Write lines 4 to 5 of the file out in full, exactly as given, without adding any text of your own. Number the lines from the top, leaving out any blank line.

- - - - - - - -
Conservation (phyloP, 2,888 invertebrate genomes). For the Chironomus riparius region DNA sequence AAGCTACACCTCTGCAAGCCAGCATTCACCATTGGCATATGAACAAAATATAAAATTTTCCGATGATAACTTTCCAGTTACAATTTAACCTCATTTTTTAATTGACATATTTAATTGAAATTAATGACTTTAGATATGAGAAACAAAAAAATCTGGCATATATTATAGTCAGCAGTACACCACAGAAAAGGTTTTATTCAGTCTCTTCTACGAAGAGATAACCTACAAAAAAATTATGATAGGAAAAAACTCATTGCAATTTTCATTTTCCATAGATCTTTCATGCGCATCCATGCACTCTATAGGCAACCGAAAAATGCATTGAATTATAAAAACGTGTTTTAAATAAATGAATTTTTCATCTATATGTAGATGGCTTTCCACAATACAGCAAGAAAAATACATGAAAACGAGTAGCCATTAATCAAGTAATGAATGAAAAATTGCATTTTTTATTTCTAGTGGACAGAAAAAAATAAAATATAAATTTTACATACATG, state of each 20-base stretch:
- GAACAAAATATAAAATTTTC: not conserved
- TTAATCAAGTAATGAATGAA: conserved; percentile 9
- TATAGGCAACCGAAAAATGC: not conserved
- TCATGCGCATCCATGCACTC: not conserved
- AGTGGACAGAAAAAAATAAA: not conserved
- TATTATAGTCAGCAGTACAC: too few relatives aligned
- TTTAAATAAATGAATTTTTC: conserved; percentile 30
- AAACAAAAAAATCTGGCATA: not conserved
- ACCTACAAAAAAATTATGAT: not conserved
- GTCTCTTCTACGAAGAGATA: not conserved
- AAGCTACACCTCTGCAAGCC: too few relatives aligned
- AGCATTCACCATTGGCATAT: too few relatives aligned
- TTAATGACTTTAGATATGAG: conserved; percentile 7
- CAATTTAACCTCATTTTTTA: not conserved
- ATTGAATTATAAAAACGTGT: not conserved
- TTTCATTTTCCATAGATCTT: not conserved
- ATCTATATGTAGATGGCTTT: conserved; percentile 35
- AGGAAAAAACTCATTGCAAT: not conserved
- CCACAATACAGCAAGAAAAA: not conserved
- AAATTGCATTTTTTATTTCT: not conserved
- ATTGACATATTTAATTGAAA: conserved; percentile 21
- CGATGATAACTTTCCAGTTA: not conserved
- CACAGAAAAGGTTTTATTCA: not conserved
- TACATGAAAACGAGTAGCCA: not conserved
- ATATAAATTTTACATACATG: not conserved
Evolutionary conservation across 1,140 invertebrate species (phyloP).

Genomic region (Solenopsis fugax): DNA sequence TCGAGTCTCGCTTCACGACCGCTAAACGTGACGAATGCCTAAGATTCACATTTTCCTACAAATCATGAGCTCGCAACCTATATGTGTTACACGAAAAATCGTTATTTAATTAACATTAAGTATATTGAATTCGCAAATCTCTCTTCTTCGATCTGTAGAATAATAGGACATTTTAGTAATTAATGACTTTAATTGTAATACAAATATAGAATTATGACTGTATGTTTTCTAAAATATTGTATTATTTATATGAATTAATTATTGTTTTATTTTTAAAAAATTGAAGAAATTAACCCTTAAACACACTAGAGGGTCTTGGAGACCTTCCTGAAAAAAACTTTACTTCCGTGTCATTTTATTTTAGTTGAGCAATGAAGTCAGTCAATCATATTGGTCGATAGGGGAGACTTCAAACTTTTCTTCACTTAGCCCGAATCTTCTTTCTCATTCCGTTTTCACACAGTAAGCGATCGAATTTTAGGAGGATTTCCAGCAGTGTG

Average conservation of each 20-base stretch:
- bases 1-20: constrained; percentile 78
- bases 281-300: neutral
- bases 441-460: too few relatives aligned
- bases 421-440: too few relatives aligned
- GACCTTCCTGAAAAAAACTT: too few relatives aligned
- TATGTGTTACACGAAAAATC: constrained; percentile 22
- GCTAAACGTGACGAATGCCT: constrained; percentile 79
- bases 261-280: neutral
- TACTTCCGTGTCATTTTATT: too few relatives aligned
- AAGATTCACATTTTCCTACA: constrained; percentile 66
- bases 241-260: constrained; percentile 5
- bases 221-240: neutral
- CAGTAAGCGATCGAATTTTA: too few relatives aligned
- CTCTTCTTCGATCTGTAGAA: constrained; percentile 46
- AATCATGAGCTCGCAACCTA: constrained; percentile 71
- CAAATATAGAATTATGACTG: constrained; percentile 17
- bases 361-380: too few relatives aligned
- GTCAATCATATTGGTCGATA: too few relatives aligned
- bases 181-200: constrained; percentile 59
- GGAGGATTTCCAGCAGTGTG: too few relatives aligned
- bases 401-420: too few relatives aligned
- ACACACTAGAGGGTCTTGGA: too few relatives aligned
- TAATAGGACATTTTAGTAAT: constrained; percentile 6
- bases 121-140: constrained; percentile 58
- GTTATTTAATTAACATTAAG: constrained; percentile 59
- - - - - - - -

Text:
- TATAGGCAACCGAAAAATGC: not conserved
- TCATGCGCATCCATGCACTC: not conserved